The characterization of technology under either “male” or “female” gender causes continuous and contentious debate. Such groupings, in turn, have led to certain technologies being termed as either “male-oriented” or “female-oriented” depending on their purposes or functionalities. Ultimately, such classifications have further supported the school of thought of work stereotyping between "men's work" and "women's work." The current paper will take into considerations such thoughts and researches, analyse the various data, and offer findings and conclusions on the relationships between gender and technology. The continuous growth and use of technology may define the various roles performed by either gender. However, it does not fully support the orientation of “men’s work” and “women’s work.”
Class Activity 1
Corlann Bush assesses new technologies in four various aspects, including developmental, user, environmental, and cultural. In the developmental aspect, Bush’s assessment of placing cameras along undisclosed London streets would reduce the number of road accidents, as well as the damage caused by the property, save lives, and enhance development in general. The user context of the proposal, for example, would encourage road users to obey traffic rules as they are unaware of where the cameras are placed. The environmental assessment, according to Bush, is the one that would hinder the destruction of property, including trees by over speeding drivers. In addition, it would reduce the amount of litter left behind by shrapnel from accidents. Finally, Bush's assessment of cultural impacts of technology states that its use would promote a culture of lawfulness and reduced over speeding.
Based on the analyses of the functionalities of monitoring cameras, I would term them as “female” technology. The scope, within which the technology operates, mostly in a stealth and undisclosed manner, is similar to how “women behave while baiting their lying spouses.” Due to the "invisible omniscience" nature of monitoring cameras, they can behave in a craftiness manner in hand awarding them a title of female technology. Moreover, the monitoring cameras play the role of regulating rogue drivers in hand reducing road carnages. It would, in turn, allow them to be termed as female technology due to the caring manner.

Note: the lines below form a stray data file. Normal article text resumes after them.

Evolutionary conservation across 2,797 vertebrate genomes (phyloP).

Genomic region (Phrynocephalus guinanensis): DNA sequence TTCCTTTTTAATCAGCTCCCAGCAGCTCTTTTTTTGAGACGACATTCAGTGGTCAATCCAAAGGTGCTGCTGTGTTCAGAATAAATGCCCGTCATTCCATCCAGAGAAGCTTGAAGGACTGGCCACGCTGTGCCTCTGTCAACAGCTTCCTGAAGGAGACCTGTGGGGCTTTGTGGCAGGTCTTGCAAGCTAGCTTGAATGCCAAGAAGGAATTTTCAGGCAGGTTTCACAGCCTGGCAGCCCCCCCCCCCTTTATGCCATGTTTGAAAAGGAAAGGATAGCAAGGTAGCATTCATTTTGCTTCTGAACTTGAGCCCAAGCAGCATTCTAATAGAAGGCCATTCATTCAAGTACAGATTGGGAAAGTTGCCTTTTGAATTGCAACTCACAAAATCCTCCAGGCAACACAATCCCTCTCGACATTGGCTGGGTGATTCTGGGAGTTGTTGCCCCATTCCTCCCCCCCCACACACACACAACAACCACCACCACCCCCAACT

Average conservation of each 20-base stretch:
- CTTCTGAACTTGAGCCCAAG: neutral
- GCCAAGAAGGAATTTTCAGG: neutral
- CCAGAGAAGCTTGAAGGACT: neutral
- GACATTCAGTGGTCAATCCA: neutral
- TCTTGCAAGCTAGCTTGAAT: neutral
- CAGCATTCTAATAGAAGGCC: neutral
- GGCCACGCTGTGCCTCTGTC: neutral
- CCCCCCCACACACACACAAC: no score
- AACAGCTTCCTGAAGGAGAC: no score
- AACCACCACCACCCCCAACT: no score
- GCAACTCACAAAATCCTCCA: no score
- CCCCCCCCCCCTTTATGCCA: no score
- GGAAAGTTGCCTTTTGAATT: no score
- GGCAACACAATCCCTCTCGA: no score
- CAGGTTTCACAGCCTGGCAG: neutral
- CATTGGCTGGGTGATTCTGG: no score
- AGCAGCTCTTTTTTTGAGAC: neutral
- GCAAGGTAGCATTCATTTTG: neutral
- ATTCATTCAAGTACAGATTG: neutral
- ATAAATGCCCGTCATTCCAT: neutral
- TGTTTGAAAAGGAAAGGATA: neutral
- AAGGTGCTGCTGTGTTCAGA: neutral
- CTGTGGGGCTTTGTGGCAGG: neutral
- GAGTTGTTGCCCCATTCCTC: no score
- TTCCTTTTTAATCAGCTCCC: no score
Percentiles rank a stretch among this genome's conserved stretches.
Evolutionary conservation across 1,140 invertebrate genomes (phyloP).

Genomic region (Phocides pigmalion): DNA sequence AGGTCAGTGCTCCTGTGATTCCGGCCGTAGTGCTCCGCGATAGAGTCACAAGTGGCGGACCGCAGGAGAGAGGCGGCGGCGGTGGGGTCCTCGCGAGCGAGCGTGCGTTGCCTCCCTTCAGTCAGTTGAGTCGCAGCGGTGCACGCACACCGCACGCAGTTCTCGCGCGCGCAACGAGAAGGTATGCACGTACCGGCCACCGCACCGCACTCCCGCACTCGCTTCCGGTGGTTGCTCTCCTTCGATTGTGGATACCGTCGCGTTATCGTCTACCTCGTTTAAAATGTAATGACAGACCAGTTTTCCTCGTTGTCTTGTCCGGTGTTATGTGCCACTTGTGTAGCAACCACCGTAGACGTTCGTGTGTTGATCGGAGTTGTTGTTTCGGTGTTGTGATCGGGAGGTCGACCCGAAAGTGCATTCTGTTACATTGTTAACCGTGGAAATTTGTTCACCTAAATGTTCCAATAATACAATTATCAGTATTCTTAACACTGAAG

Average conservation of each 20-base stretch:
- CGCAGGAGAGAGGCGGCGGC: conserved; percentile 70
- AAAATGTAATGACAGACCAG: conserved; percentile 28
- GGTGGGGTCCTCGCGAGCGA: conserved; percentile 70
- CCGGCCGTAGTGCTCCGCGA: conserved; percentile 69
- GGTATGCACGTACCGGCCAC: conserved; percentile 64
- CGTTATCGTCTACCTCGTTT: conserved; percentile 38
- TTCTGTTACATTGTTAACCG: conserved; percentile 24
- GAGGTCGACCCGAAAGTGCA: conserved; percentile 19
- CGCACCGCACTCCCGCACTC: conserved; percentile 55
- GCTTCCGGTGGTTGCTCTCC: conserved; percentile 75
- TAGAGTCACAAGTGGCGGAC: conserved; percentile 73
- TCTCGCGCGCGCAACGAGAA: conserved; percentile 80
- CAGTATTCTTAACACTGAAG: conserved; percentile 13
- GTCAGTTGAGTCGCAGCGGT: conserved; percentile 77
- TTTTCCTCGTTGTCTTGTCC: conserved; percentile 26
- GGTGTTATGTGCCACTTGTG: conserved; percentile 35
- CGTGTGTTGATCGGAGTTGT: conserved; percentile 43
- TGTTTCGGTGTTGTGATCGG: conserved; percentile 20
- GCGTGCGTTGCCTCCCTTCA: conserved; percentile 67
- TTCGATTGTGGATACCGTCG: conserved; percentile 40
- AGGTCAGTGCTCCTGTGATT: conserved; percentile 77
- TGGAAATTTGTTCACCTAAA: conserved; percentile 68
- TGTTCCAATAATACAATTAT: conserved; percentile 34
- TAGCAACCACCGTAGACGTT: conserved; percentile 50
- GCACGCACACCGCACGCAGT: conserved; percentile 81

Class Activity 2
The Boston Transcript reports that the Lowell Mill Girls went to the streets demonstrating a proposed 15 percent reduction in their paid wages. Therefore, they held several meetings, during which they proposed to quit the mills and ‘make a run’ on the Savings Bank and the Bank Lowell. The women further demanded for more and equal rights for women, in order to end with the inequities they faced, especially from the ‘monied aristocrats.'
The 1834 Lowell Mills Strike involved a series of meeting, or caucuses, during which the women gathered together and discussed the challenges facing them. Their strategies included boycotting the mills and raiding the Bank Lowell and Savings Bank. When the woman who chaired the initial meeting was discharged, 800 other women combined their forces for a procession. More than 800 women went to the streets where they marched through the town. Predominantly, the Lowell Mills Strike was unlike the male strikes of the period in that it was the first female strike in the history. Male workers, at that time, would strike, and their petition would be addressed immediately by relevant officials. The male workers would neither require one of their demands to deliver a "flaming Mary Wollstonecraft speech" nor would it be to campaign for equal rights.